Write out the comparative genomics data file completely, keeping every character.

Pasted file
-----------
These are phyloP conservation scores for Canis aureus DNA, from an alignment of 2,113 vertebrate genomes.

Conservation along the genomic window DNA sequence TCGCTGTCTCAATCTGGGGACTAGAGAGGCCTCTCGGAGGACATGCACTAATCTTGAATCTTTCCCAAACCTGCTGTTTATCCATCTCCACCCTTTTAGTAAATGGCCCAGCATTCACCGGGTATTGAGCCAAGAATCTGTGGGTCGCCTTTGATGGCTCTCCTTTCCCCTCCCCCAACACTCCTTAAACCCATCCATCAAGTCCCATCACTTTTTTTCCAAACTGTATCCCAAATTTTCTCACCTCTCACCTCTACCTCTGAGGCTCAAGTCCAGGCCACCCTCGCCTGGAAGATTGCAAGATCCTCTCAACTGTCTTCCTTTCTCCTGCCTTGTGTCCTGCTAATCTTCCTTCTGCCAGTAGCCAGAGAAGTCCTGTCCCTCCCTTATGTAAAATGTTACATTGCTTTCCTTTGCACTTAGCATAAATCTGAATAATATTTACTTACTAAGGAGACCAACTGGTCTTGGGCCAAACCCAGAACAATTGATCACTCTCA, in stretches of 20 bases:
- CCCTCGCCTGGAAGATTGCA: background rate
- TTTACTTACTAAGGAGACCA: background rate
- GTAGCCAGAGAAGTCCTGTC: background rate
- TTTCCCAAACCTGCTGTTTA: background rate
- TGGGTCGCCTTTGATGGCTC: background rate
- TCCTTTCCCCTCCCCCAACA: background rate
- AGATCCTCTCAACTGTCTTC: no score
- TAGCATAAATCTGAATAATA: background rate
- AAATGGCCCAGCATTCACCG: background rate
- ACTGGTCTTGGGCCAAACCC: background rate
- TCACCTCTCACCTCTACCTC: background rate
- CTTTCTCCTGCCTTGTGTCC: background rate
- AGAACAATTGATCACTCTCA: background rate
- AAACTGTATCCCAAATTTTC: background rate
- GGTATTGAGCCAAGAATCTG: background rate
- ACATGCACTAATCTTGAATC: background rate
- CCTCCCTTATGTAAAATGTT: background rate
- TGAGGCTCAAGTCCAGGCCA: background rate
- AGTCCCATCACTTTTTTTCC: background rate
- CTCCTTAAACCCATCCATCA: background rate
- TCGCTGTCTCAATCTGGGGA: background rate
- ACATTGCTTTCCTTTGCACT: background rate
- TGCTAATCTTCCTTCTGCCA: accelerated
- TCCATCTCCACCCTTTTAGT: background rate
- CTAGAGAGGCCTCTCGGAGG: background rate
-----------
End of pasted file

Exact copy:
These are phyloP conservation scores for Canis aureus DNA, from an alignment of 2,113 vertebrate genomes.

Conservation along the genomic window DNA sequence TCGCTGTCTCAATCTGGGGACTAGAGAGGCCTCTCGGAGGACATGCACTAATCTTGAATCTTTCCCAAACCTGCTGTTTATCCATCTCCACCCTTTTAGTAAATGGCCCAGCATTCACCGGGTATTGAGCCAAGAATCTGTGGGTCGCCTTTGATGGCTCTCCTTTCCCCTCCCCCAACACTCCTTAAACCCATCCATCAAGTCCCATCACTTTTTTTCCAAACTGTATCCCAAATTTTCTCACCTCTCACCTCTACCTCTGAGGCTCAAGTCCAGGCCACCCTCGCCTGGAAGATTGCAAGATCCTCTCAACTGTCTTCCTTTCTCCTGCCTTGTGTCCTGCTAATCTTCCTTCTGCCAGTAGCCAGAGAAGTCCTGTCCCTCCCTTATGTAAAATGTTACATTGCTTTCCTTTGCACTTAGCATAAATCTGAATAATATTTACTTACTAAGGAGACCAACTGGTCTTGGGCCAAACCCAGAACAATTGATCACTCTCA, in stretches of 20 bases:
- CCCTCGCCTGGAAGATTGCA: background rate
- TTTACTTACTAAGGAGACCA: background rate
- GTAGCCAGAGAAGTCCTGTC: background rate
- TTTCCCAAACCTGCTGTTTA: background rate
- TGGGTCGCCTTTGATGGCTC: background rate
- TCCTTTCCCCTCCCCCAACA: background rate
- AGATCCTCTCAACTGTCTTC: no score
- TAGCATAAATCTGAATAATA: background rate
- AAATGGCCCAGCATTCACCG: background rate
- ACTGGTCTTGGGCCAAACCC: background rate
- TCACCTCTCACCTCTACCTC: background rate
- CTTTCTCCTGCCTTGTGTCC: background rate
- AGAACAATTGATCACTCTCA: background rate
- AAACTGTATCCCAAATTTTC: background rate
- GGTATTGAGCCAAGAATCTG: background rate
- ACATGCACTAATCTTGAATC: background rate
- CCTCCCTTATGTAAAATGTT: background rate
- TGAGGCTCAAGTCCAGGCCA: background rate
- AGTCCCATCACTTTTTTTCC: background rate
- CTCCTTAAACCCATCCATCA: background rate
- TCGCTGTCTCAATCTGGGGA: background rate
- ACATTGCTTTCCTTTGCACT: background rate
- TGCTAATCTTCCTTCTGCCA: accelerated
- TCCATCTCCACCCTTTTAGT: background rate
- CTAGAGAGGCCTCTCGGAGG: background rate